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Cheney Hospitalized with Chest and Shoulder Pains; Resting Comfortably at George Washington University HospitalAired November 22, 2000 - 11:30 a.m. ET
THIS IS A RUSH TRANSCRIPT. THIS COPY MAY NOT BE IN ITS FINAL FORM AND MAY BE UPDATED.
KYRA PHILLIPS, CNN ANCHOR: At this point, we know that Dick Cheney is resting comfortably at George Washington University Hospital. Don't know very much about the condition, and what exactly happened. We just know that he had chest and shoulder pains and he is now resting comfortably, has had the proper tests, and we're going to turn over to Jeanne Meserve, who is in Austin, Texas. We are waiting for a news conference around noon, where George W. Bush is supposed to have some reaction to his condition.
Jeanne, is that true? And do you know anything else at this point?
JEANNE MESERVE, CNN ANCHOR: Well, I can tell you that the campaign's communications director, Karen Hughes, was spotted a few minutes ago and asked how Secretary Cheney was doing. And she said everything sounds encouraging. As you know, an EKG that was done this morning showed no change and his early blood test showed no change in cardiac enzymes, both very good signs.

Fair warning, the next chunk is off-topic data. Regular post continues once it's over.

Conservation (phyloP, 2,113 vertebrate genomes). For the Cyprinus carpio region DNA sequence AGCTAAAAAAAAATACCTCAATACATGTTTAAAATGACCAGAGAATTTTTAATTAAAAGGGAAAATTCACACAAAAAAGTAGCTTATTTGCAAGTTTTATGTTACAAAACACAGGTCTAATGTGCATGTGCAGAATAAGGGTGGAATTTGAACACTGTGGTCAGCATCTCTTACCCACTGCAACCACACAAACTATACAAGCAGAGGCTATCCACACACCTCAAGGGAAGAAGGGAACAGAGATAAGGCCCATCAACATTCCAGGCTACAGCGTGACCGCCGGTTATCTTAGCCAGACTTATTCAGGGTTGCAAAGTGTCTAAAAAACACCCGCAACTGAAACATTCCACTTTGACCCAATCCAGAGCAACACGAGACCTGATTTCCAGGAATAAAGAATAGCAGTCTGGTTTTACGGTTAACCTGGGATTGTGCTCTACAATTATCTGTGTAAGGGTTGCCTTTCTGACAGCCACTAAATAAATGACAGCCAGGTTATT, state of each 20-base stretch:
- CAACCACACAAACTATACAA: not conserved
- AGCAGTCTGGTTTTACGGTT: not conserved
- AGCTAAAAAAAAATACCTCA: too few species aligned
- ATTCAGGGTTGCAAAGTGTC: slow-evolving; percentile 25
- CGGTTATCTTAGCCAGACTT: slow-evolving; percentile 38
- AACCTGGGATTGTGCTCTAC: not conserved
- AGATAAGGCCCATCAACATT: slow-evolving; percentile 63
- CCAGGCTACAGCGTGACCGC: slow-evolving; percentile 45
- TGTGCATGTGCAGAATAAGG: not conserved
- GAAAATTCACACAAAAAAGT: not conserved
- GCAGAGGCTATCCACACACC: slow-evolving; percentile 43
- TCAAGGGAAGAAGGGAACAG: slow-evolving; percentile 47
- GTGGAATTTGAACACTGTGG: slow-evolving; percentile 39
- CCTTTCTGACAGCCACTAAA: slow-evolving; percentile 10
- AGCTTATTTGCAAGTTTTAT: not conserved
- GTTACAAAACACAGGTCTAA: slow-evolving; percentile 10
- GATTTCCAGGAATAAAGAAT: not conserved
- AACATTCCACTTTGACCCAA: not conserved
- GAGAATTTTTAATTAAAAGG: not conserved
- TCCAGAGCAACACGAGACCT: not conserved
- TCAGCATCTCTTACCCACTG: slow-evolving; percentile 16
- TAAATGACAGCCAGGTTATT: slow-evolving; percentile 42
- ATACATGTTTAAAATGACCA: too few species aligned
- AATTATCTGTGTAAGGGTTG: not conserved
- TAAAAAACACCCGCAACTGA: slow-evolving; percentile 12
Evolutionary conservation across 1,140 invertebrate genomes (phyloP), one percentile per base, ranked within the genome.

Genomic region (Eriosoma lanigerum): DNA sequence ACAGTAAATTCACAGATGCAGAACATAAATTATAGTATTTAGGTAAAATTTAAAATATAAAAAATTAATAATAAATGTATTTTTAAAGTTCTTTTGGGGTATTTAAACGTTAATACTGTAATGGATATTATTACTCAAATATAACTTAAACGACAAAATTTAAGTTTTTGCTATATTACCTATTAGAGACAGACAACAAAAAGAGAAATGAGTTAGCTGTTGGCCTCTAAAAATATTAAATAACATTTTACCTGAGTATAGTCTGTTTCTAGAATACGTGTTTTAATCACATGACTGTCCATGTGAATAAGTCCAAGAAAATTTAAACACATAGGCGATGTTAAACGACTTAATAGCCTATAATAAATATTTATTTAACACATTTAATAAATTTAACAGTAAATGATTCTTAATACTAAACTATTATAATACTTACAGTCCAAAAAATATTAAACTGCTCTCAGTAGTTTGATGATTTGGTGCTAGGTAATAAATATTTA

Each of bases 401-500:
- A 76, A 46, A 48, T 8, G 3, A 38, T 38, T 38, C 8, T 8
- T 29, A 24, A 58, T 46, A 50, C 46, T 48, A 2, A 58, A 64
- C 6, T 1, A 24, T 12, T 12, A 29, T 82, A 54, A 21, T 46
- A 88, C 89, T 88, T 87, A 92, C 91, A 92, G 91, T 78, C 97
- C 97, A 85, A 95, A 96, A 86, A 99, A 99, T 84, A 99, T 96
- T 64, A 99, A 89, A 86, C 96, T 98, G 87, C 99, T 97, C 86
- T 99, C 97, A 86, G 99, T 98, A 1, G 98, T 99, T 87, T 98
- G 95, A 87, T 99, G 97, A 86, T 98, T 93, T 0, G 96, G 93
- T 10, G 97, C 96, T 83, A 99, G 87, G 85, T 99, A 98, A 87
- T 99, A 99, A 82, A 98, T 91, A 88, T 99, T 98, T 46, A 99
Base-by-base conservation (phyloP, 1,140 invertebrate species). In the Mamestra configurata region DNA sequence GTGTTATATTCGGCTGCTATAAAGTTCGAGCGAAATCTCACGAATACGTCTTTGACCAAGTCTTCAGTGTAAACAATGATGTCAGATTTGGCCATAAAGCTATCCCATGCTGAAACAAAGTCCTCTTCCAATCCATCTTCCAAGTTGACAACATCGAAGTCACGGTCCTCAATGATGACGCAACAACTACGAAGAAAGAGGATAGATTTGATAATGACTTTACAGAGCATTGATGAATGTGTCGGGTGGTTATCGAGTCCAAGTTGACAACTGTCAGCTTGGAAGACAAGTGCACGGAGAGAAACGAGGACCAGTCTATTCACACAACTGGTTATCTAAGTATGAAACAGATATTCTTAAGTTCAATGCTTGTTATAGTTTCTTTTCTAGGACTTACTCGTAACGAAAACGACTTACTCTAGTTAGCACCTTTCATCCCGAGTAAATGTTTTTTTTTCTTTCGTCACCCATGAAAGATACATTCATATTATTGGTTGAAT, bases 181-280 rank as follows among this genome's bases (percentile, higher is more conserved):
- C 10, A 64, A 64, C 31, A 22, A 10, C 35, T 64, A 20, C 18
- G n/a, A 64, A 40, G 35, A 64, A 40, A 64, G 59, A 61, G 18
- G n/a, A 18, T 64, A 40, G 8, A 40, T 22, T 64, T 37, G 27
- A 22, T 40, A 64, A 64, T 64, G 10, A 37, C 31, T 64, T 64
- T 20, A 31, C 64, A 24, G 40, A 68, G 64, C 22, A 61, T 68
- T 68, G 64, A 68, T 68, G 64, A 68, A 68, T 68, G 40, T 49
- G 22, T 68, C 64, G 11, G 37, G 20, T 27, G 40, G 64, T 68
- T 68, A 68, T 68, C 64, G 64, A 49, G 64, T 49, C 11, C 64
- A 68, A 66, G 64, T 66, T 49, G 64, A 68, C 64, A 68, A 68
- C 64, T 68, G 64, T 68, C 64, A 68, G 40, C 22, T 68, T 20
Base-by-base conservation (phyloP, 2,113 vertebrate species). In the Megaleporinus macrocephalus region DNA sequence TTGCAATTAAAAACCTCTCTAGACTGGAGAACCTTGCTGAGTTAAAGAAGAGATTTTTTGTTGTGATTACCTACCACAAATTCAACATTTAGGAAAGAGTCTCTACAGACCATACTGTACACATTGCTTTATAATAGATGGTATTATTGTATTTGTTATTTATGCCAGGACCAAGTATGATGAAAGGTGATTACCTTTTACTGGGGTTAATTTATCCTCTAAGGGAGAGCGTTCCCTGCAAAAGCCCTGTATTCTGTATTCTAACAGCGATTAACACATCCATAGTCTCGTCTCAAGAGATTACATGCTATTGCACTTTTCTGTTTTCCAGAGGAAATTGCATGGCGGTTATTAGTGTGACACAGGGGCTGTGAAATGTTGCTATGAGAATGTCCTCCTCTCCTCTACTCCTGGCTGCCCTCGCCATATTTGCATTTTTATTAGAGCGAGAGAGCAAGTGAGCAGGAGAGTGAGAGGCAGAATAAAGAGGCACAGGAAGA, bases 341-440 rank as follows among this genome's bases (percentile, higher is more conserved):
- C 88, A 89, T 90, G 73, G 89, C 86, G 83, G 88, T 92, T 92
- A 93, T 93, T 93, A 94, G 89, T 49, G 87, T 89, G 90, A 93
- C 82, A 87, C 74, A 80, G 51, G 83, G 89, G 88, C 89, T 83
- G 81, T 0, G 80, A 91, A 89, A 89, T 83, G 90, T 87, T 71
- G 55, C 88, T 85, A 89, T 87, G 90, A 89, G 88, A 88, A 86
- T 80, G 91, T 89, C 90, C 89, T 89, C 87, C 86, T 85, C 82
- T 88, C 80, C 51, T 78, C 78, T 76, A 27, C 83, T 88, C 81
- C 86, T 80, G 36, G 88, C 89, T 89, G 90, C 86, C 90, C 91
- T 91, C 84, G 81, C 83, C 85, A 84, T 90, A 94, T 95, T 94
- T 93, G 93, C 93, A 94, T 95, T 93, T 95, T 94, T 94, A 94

We know that Governor Bush was awaken at about 5:00 this morning and told that Secretary Cheney had been admitted to George Washington University Hospital and he did phone Secretary Cheney there.
Now when the governor entered the state capitol an hour or so ago, reporters yelled questions at him about how Secretary Cheney was doing. He refused to answer those, saying he would have a statement shortly. We expect that come up in 15 minutes to half an hour's time. He will be speaking to us from the State Capitol Reception Room.
Bush is expected to address not just Secretary Cheney's condition. but to have some reaction to that Florida Supreme Court ruling last night, which is allowing those hand counts in Florida to go forward -- Kyra.
PHILLIPS: Jeanne, do you know if the governor has visited Cheney since he has been in the hospital since this morning.